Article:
7 Jun 2003

Fiji dismisses criticism that it is reneging on its obligations to the International Criminal Court

9:28 am on 7 June 2003

Fiji is dismissing criticism of its negotiations with the United States on a deal not to hand over citizens of either country to the International Criminal Court.

Fiji has been criticised locally and abroad for reneging on its obligations to the ICC and for using the negotiations to restore full military ties with the US.

The foreign minister, Kaliopate Tavola says the ICC and military ties with the US are not linked, and that Fiji authored the proposed agreement to guarantee its international obligations.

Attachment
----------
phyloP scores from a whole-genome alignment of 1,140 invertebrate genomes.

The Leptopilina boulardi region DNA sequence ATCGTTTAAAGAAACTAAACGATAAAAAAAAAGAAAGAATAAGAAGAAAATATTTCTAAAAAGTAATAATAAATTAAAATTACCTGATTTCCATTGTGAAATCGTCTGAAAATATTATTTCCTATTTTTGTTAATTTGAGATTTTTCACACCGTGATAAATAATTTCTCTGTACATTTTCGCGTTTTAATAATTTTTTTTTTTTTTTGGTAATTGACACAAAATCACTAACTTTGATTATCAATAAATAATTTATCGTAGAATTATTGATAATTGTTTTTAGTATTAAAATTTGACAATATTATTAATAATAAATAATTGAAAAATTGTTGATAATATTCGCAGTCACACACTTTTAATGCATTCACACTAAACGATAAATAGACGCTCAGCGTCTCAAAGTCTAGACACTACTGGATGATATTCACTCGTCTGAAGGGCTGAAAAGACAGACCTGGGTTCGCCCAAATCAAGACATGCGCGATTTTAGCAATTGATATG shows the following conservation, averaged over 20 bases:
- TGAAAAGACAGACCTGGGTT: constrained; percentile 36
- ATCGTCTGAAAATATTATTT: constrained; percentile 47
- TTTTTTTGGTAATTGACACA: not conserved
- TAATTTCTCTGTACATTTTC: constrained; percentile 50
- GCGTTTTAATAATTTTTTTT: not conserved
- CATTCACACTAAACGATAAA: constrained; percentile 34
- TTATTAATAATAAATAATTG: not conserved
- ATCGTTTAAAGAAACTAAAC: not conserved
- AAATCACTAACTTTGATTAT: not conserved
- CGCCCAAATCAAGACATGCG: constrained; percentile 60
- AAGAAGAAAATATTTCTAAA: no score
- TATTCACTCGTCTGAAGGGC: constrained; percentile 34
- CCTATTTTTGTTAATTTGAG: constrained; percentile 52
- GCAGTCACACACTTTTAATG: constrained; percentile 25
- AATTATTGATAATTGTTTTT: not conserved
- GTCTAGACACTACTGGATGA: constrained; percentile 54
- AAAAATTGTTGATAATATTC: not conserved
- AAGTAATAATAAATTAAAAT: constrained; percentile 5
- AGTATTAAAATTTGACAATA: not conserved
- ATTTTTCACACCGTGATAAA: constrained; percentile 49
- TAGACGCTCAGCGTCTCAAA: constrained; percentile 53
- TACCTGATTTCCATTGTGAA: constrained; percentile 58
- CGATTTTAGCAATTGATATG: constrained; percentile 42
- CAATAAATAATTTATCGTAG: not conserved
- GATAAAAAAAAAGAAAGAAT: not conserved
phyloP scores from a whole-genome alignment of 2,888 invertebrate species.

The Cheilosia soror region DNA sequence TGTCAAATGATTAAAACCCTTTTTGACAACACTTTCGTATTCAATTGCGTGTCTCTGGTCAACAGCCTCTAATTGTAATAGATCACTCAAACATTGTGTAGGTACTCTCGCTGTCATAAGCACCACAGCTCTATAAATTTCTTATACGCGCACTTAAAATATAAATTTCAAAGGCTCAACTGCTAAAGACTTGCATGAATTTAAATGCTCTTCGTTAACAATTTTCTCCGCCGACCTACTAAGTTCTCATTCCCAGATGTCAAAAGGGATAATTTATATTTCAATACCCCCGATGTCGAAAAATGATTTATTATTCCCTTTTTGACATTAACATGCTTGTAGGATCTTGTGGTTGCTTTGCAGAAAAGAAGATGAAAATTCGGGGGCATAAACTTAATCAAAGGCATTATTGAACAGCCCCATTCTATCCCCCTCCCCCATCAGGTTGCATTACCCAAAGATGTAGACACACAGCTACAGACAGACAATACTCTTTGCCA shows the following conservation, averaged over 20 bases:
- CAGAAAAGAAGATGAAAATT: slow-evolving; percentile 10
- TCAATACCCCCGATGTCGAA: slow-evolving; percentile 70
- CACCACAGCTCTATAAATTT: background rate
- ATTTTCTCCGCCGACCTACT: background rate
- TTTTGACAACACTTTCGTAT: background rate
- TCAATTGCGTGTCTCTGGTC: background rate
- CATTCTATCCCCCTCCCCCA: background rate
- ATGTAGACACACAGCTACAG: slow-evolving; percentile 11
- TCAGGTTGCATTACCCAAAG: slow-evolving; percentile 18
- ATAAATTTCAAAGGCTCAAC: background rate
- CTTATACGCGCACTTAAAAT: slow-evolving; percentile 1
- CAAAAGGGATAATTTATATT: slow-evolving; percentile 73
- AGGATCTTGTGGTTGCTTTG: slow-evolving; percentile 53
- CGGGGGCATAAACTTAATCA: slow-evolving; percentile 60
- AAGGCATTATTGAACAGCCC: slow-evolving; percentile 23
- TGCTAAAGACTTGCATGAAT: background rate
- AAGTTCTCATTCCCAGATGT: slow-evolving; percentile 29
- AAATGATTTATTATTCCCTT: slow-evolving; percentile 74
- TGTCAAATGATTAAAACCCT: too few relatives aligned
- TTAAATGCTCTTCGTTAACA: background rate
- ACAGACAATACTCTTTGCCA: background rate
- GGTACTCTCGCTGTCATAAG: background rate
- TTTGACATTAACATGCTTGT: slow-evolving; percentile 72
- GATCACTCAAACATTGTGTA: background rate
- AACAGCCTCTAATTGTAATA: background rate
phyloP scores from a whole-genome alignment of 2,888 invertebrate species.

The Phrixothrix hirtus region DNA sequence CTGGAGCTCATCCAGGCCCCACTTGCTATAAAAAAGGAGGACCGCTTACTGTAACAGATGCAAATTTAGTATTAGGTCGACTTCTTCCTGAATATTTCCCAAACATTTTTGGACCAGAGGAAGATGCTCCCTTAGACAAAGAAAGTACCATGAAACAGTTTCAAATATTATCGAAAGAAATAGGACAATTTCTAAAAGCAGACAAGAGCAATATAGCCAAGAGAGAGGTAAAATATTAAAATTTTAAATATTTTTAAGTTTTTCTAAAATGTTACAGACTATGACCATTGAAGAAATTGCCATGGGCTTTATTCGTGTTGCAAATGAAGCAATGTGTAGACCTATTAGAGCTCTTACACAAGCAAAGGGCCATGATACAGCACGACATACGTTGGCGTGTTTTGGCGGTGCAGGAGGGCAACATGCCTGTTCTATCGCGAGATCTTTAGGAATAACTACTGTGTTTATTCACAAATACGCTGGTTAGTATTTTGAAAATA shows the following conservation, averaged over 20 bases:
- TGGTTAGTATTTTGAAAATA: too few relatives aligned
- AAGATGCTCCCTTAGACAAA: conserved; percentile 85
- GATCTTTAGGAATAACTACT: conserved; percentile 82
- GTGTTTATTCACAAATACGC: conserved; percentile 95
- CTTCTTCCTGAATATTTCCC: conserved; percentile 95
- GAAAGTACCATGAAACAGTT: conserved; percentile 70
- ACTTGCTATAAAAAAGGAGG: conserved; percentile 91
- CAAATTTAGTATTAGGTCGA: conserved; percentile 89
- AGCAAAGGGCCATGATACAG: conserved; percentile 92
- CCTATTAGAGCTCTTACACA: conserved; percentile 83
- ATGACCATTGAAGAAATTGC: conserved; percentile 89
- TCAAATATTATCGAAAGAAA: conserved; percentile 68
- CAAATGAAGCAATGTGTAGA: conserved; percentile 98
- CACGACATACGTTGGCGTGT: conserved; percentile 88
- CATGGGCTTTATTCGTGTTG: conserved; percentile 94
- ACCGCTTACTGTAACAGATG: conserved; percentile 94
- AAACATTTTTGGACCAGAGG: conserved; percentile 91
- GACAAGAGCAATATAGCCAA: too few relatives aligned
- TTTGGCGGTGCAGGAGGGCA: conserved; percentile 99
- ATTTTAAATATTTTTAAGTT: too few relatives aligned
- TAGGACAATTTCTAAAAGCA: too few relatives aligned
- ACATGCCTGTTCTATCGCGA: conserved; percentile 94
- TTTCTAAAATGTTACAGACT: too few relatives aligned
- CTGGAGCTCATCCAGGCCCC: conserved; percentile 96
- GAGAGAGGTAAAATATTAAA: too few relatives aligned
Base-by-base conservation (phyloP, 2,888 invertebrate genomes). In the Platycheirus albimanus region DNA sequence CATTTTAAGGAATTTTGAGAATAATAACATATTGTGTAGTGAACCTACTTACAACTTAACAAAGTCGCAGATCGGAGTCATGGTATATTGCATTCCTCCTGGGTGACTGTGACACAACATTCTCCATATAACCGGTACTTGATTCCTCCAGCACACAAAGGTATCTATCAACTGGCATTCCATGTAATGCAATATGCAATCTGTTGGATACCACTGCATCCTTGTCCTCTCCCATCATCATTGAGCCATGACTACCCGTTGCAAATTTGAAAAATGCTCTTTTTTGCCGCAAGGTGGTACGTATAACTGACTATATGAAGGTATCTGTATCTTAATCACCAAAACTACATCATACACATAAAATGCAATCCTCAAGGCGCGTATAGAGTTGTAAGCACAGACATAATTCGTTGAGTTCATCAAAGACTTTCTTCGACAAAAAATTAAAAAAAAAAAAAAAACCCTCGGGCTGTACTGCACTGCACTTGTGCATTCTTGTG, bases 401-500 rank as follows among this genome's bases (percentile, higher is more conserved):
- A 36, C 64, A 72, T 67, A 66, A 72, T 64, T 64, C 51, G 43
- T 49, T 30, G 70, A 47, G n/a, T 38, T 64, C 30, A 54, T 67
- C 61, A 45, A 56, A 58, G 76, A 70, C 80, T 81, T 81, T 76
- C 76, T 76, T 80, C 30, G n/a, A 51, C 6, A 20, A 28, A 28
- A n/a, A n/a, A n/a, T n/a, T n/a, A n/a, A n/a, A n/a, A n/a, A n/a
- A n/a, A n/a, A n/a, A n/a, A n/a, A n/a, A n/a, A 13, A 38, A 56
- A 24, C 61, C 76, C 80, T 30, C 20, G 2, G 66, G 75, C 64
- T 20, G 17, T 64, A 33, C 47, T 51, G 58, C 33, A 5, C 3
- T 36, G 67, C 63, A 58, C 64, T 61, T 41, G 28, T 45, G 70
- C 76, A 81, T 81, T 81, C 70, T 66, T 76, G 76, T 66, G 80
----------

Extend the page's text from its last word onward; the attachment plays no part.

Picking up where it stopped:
Fiji has ratified the Rome Statute setting up the ICC but the US has not.

Mr Tavola says the US must prove that it has laws to deal with crimes listed under the Rome Statute otherwise Fiji can extradite the accused to the ICC.

"for instance if an American has to be extradited we will get the approval of the Americans,...if that approval is absent, we don't extradite,.. but there will be guarantees that the crimes will be addressed by the proper legislation of the country, to deal with the crimes that are the subject of the Rome Statute"

Fiji Foreign Minister, Kaliopate Tavola

The US has already reached a non-surrender agreements with countries, such as Tonga, Tuvalu and Nauru.